It’s been a few days since I completed a marathon in my 24th state – the Fargo Marathon. It was a relatively good marathon, as far as 26.2 milers go, and I really enjoyed the weekend, but the truth is that I’m jonesing to get to 50% on the “states completed” tally. And since I don’t have any marathons on my calendar until the fall, it’s starting to feel like a long, long time before I will hit that magical point. And that’s just too far in the future for me to handle.
So I do a bit of research on marathonguide.com, and find the Deadwood Mickelson Trail Marathon, conveniently scheduled for June 3rd. But before I can do anything with this new information, my friend Michele tells me that this is a race that fills up quickly, so I’m probably too late. That’s okay, I figure, because on this weekend, I really should be up in Aspen helping Mick put the finishing touches on his mayoral campaign before the runoff election on June 5. Plus, it’s a highly intense time at work, so if I don’t go to Aspen to help Mick, I should stay home and regroup from this last week at work and prepare for the next week or two. There are a million other things going on: symphony tickets, a need to ride my bike to prepare for Ride the Rockies, and a need to practice piano to get ready for a performance with my quartet next Wednesday. What am I doing even thinking about a marathon that weekend?
But then my friend Denise asks me what I’m running next, and I go through the “I’d like to do Deadwood, but it doesn’t make sense, blah blah” routine, and she raises her eyebrows. Dense is one of my oldest and best friends. I know that look she gives me like I know the back of my hand. And suddenly, it’s clear, absolutely no room for doubt. It’s gonna be a road trip!
Once that decision is made, everything else falls into place. The marathon is, indeed, still taking entries. Luckily, I’m able to book us into the last remaining non-smoking hotel room in Deadwood. Another friend offers to buy my symphony tickets so that they don’t go to waste, and Mick assures me that he has plenty of volunteers to campaign for him. Work can always wait. And with that, Denise and I take off on our road trip precisely at 5 p.m. on Friday.
Denise has always been the best provisioner around, and on this trip she doesn’t disappoint. She shows up at my place with a cooler full of Wild Oats food and more snack foods for the road. We drive out of Denver while getting our complaints about our jobs and life-in-general out of our systems, and then Denise breaks out the trail mix, and then the chips. Ah, it’s good to be on a road trip with the all the right food! Back in our college days, we would have had Ruffles and Miller Lite instead of the Mediterranean gourmet veggie chips and Fiji bottled water of 2007, but the spirit is still the same. And it’s all good.
It takes no time at all before we’re in Wyoming, and we start to spot the antelope. Soon we’re commenting that it seems there are far more antelope in Wyoming than there are people (or cars, for that matter). We make a pit stop in Wheatland, WY, just 169 miles from home; other than Chugwater, it doesn’t look like much else between here and South Dakota. As I wait for Denise in the convenience store attached to the gas station where we’ve stopped, I glance through the selection of books on display. And there’s the oddest thing: a book titled “Gotta Run: Life is a Marathon…so Double Tie Your Shoes” by Elaine Doll-Dunn. A week or two ago, I wouldn’t have recognized this name, but now I know it all too well; Elaine is the wife of Jerry Dunn, the Race Director of this weekend’s marathon.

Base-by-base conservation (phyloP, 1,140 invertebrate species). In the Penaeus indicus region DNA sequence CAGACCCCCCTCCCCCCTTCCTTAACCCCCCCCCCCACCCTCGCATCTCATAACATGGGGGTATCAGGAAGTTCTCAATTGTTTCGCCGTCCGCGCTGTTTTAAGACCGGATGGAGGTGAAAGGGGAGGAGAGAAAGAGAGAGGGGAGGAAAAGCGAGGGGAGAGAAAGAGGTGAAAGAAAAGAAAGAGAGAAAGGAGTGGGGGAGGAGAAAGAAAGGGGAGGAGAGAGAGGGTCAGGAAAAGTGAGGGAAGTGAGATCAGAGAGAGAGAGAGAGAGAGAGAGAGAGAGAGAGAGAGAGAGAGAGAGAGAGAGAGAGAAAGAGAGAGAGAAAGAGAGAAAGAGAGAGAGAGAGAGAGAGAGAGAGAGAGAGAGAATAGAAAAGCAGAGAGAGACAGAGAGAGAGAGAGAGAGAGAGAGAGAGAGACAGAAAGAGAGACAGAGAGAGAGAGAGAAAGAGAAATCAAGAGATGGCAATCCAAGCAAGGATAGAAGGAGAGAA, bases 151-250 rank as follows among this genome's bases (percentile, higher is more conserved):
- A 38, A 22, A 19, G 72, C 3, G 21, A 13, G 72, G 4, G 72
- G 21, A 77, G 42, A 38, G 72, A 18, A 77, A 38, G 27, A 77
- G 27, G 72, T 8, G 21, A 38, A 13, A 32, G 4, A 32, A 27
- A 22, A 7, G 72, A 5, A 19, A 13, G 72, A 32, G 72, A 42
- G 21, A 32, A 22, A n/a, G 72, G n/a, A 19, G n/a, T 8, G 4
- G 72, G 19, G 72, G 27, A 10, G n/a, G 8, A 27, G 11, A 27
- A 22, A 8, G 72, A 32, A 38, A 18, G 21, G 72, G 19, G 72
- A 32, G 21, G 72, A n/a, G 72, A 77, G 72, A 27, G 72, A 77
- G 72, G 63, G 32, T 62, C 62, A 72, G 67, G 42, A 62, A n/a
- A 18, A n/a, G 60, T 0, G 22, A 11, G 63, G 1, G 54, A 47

Now, what’s a book by a marathoner about marathoning doing in a gas station off I-25 in the middle of Wyoming?
I’m a sucker for books about running, and I’m about ready to plunk down my $9.95 for the book, when Denise points out that all the copies of the thin paperback have dirt on the covers. I consider for a moment. If they have the book here (still almost 250 miles from Deadwood), certainly I’ll be able to pick up a copy at the expo and have the author autograph it? So I skip the purchase, and we hit the road again.
Denise takes over the wheel at this stop, so I get to admire the sweeping views of distant mountain ranges, and follow along in the atlas (one of my favorite things to do in this world) as we cross the North Platte. We watch a beautiful sunset in the west, and watch for the expected full moon in the east, but it never really appears: too many clouds. The clouds have made a glowing sunset, but they do not bode well for the rest of the drive. As we head into South Dakota, it starts to rain. And rain. And then rain some more. The roads are hilly and twisty and the lighting is terrible. It takes us 7+ hours to get to Deadwood, and it’s still raining as we check into the motel. But we have arrived with the cooler of food for a late, light dinner (thanks to Denise) and a bottle of wine to share (my solitary contribution), and we finally relax. No more work, no more worries, just a road trip between two old friends. I think that no matter what the race is like on Sunday morning, this is going to be a fabulous weekend.
Saturday is leisurely, relaxed, fun. We sleep in just a tad, and then find the one restaurant in town that is not more casino than restaurant for a late breakfast. We spend the afternoon on a pilgrimage to the Crazy Horse Monument, which is well worth the 55 mile trip (each way) to see. I’ve been to the Black Hills a couple of times before – once on a family vacation when I was about 14 years old, and then again when I was in college, on a camping trip with two of my brothers and a couple of our friends. The highlight of both of those previous visits was Crazy Horse, and it remains the same this trip. The monumental legacy to the Lakota chief that is being constructed on Thunderhead Mountain amazes me as much today as it did back in 19-uh-something-too-long-ago-to-confess-to. Denise has a strong affiliation with Native American cultures, and I think that this visit to Crazy Horse – her first – makes the entire weekend worthwhile to her.